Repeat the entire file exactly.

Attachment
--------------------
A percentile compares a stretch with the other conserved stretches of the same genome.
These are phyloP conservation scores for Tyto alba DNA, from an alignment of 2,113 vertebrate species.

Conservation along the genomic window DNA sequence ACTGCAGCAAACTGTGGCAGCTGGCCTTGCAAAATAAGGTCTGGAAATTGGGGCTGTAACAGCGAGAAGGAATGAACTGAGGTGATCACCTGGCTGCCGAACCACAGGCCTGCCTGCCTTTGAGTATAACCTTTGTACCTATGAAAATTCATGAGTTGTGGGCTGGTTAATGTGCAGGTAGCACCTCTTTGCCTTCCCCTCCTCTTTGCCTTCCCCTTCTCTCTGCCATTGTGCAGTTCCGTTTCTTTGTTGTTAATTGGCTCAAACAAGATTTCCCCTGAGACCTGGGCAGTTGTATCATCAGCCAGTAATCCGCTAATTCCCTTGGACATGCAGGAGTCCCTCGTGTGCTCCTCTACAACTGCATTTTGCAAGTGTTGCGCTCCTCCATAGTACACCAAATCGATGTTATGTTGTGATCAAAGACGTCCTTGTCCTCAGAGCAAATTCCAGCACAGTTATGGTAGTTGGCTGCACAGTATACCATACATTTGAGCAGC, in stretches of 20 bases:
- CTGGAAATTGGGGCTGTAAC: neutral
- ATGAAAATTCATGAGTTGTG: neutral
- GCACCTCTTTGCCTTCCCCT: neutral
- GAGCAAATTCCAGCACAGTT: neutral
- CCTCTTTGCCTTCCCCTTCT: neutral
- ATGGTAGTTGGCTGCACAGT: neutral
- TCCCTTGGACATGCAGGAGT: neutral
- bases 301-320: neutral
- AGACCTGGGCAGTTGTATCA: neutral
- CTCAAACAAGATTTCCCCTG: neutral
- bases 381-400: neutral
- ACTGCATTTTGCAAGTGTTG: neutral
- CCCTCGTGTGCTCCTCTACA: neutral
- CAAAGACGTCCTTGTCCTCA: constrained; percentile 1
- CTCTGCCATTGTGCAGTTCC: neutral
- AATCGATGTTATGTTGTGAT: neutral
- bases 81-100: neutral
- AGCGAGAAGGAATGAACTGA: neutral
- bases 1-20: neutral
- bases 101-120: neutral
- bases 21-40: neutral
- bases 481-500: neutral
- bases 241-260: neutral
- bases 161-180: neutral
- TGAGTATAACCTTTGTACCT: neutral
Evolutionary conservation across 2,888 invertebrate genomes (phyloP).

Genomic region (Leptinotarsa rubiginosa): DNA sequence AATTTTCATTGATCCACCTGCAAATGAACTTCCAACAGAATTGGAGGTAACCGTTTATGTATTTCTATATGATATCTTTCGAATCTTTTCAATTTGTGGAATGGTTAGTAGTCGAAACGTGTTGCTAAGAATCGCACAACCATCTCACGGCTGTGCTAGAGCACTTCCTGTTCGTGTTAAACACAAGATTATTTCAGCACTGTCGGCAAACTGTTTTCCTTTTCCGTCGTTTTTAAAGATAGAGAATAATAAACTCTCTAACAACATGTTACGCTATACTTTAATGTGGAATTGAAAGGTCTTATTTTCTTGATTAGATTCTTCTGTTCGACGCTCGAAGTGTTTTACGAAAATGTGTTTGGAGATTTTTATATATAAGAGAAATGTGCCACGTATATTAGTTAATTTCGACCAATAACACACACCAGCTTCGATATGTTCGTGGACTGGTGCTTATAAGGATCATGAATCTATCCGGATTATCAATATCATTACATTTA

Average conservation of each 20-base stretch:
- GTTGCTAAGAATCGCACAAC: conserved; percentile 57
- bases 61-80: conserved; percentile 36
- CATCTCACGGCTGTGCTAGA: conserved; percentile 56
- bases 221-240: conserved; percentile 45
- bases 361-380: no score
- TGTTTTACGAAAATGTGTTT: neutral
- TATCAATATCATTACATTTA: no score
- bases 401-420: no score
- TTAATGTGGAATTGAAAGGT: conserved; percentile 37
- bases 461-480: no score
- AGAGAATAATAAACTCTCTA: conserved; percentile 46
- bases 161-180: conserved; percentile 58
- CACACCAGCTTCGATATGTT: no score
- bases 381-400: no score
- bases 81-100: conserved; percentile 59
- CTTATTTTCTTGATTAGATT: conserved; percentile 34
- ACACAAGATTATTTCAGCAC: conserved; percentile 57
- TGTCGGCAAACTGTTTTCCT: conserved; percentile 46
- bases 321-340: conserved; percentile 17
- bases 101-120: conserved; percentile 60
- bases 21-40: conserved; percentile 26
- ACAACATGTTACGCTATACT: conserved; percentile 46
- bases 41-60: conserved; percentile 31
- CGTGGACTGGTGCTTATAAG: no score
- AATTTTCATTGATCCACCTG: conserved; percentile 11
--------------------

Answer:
A percentile compares a stretch with the other conserved stretches of the same genome.
These are phyloP conservation scores for Tyto alba DNA, from an alignment of 2,113 vertebrate species.

Conservation along the genomic window DNA sequence ACTGCAGCAAACTGTGGCAGCTGGCCTTGCAAAATAAGGTCTGGAAATTGGGGCTGTAACAGCGAGAAGGAATGAACTGAGGTGATCACCTGGCTGCCGAACCACAGGCCTGCCTGCCTTTGAGTATAACCTTTGTACCTATGAAAATTCATGAGTTGTGGGCTGGTTAATGTGCAGGTAGCACCTCTTTGCCTTCCCCTCCTCTTTGCCTTCCCCTTCTCTCTGCCATTGTGCAGTTCCGTTTCTTTGTTGTTAATTGGCTCAAACAAGATTTCCCCTGAGACCTGGGCAGTTGTATCATCAGCCAGTAATCCGCTAATTCCCTTGGACATGCAGGAGTCCCTCGTGTGCTCCTCTACAACTGCATTTTGCAAGTGTTGCGCTCCTCCATAGTACACCAAATCGATGTTATGTTGTGATCAAAGACGTCCTTGTCCTCAGAGCAAATTCCAGCACAGTTATGGTAGTTGGCTGCACAGTATACCATACATTTGAGCAGC, in stretches of 20 bases:
- CTGGAAATTGGGGCTGTAAC: neutral
- ATGAAAATTCATGAGTTGTG: neutral
- GCACCTCTTTGCCTTCCCCT: neutral
- GAGCAAATTCCAGCACAGTT: neutral
- CCTCTTTGCCTTCCCCTTCT: neutral
- ATGGTAGTTGGCTGCACAGT: neutral
- TCCCTTGGACATGCAGGAGT: neutral
- bases 301-320: neutral
- AGACCTGGGCAGTTGTATCA: neutral
- CTCAAACAAGATTTCCCCTG: neutral
- bases 381-400: neutral
- ACTGCATTTTGCAAGTGTTG: neutral
- CCCTCGTGTGCTCCTCTACA: neutral
- CAAAGACGTCCTTGTCCTCA: constrained; percentile 1
- CTCTGCCATTGTGCAGTTCC: neutral
- AATCGATGTTATGTTGTGAT: neutral
- bases 81-100: neutral
- AGCGAGAAGGAATGAACTGA: neutral
- bases 1-20: neutral
- bases 101-120: neutral
- bases 21-40: neutral
- bases 481-500: neutral
- bases 241-260: neutral
- bases 161-180: neutral
- TGAGTATAACCTTTGTACCT: neutral
Evolutionary conservation across 2,888 invertebrate genomes (phyloP).

Genomic region (Leptinotarsa rubiginosa): DNA sequence AATTTTCATTGATCCACCTGCAAATGAACTTCCAACAGAATTGGAGGTAACCGTTTATGTATTTCTATATGATATCTTTCGAATCTTTTCAATTTGTGGAATGGTTAGTAGTCGAAACGTGTTGCTAAGAATCGCACAACCATCTCACGGCTGTGCTAGAGCACTTCCTGTTCGTGTTAAACACAAGATTATTTCAGCACTGTCGGCAAACTGTTTTCCTTTTCCGTCGTTTTTAAAGATAGAGAATAATAAACTCTCTAACAACATGTTACGCTATACTTTAATGTGGAATTGAAAGGTCTTATTTTCTTGATTAGATTCTTCTGTTCGACGCTCGAAGTGTTTTACGAAAATGTGTTTGGAGATTTTTATATATAAGAGAAATGTGCCACGTATATTAGTTAATTTCGACCAATAACACACACCAGCTTCGATATGTTCGTGGACTGGTGCTTATAAGGATCATGAATCTATCCGGATTATCAATATCATTACATTTA

Average conservation of each 20-base stretch:
- GTTGCTAAGAATCGCACAAC: conserved; percentile 57
- bases 61-80: conserved; percentile 36
- CATCTCACGGCTGTGCTAGA: conserved; percentile 56
- bases 221-240: conserved; percentile 45
- bases 361-380: no score
- TGTTTTACGAAAATGTGTTT: neutral
- TATCAATATCATTACATTTA: no score
- bases 401-420: no score
- TTAATGTGGAATTGAAAGGT: conserved; percentile 37
- bases 461-480: no score
- AGAGAATAATAAACTCTCTA: conserved; percentile 46
- bases 161-180: conserved; percentile 58
- CACACCAGCTTCGATATGTT: no score
- bases 381-400: no score
- bases 81-100: conserved; percentile 59
- CTTATTTTCTTGATTAGATT: conserved; percentile 34
- ACACAAGATTATTTCAGCAC: conserved; percentile 57
- TGTCGGCAAACTGTTTTCCT: conserved; percentile 46
- bases 321-340: conserved; percentile 17
- bases 101-120: conserved; percentile 60
- bases 21-40: conserved; percentile 26
- ACAACATGTTACGCTATACT: conserved; percentile 46
- bases 41-60: conserved; percentile 31
- CGTGGACTGGTGCTTATAAG: no score
- AATTTTCATTGATCCACCTG: conserved; percentile 11